Unilever has announced the development of a new detectable black pigment, a move which the giant says could result in up to 2,500 further tonnes of plastic bottles being able to be sorted and recycled each year.
Equivalent to 200 London buses worth of plastic, the new detectable black pigment could replace the carbon black pigment traditionally used to colour bottles black. While the standard black pigment is undetectable by sorting machines due to infra-red recycling plant scanners being unable to pick it up, the new detectable pigment has been designed to be ‘seen’ by the scanners.
The pigment will be phased into the company’s TRESemmé and Lynx brand packaging this year, with Unilever having made the detectable black pigment available to any brand that wishes to increase its sustainability credentials.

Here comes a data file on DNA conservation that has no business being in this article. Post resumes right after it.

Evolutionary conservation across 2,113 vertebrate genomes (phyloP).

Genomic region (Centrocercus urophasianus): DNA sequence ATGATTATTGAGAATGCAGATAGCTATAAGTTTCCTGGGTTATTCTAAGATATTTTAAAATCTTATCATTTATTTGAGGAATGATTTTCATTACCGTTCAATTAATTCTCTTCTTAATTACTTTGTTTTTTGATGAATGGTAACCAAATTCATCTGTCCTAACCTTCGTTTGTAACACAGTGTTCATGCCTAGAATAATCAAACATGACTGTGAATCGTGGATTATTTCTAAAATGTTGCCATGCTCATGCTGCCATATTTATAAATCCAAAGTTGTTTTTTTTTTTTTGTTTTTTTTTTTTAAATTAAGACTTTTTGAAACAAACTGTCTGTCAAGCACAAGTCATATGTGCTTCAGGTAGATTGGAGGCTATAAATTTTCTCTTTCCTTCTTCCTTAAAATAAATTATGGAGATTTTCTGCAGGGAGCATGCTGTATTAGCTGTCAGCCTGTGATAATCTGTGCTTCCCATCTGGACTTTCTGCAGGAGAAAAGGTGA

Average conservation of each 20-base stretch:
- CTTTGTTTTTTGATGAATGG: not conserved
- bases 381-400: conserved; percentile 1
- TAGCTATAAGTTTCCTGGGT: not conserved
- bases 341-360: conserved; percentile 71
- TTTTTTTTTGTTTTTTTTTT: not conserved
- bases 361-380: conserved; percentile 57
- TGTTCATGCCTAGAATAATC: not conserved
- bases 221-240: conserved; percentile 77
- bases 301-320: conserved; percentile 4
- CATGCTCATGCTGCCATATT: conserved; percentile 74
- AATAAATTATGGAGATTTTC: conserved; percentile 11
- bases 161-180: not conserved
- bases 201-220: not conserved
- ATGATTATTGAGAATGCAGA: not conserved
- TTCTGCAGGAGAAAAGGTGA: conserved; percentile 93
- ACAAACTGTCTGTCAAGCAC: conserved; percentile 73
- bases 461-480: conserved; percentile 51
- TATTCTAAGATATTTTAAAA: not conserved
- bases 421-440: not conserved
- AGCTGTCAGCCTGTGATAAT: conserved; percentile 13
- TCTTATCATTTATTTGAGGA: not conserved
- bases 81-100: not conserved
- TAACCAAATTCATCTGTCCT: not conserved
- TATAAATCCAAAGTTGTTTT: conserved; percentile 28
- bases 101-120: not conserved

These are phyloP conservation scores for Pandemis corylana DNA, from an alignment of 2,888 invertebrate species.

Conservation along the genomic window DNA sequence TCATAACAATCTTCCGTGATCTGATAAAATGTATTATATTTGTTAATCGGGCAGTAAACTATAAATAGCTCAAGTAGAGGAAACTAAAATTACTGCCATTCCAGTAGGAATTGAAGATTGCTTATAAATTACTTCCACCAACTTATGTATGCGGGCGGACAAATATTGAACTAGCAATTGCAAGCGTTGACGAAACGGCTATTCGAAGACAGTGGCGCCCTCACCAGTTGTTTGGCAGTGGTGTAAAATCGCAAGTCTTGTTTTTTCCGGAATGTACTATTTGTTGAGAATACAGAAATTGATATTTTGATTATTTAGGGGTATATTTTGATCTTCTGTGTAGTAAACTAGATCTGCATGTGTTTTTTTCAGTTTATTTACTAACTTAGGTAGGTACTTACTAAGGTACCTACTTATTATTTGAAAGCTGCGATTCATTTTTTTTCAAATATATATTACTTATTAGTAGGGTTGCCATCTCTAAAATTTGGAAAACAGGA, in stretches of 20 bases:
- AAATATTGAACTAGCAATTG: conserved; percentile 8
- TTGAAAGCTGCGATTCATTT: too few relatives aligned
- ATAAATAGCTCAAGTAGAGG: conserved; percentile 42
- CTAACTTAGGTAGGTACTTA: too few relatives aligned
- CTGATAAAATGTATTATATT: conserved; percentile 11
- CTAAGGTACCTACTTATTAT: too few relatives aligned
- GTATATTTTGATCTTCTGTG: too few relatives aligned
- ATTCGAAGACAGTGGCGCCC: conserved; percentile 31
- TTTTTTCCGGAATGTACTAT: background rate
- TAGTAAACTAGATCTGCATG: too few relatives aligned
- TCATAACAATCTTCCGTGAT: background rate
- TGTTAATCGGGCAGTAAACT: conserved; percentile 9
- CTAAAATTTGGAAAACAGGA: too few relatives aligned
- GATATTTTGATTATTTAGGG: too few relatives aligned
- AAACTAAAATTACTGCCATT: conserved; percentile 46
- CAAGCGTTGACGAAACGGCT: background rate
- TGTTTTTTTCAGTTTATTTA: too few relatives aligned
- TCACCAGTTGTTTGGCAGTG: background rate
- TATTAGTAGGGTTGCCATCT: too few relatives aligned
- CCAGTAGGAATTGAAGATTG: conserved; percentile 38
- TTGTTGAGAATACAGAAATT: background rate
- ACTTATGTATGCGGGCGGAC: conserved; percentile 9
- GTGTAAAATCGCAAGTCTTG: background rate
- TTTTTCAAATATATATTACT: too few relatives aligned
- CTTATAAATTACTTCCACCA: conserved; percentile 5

Sebastian Munden, General Manager of Unilever UK and Ireland, said, “We’ve been working on a solution for black plastic for some time, and this move to using detectable black plastic in our TRESemmé and Lynx bottles means we will potentially be removing around 2,500 tonnes of plastic from the waste stream.
“Unilever has committed to ensuring that, globally, all of our plastic packaging is fully reusable, recyclable or compostable by 2025, and to using more recycled plastic content in our packaging. For the UK & Ireland we want to significantly accelerate this and we’re proud our innovation will help us towards achieving our aim, as well as making a significant contribution towards the UK Plastics Pact targets. We’d like to thank our industry partners for their part in working with us to make this possible.”
As part of the research, Unilever carried out extensive trials with the likes of RECOUP and waste management partners Veolia, SUEX, Viridor and TOMRA.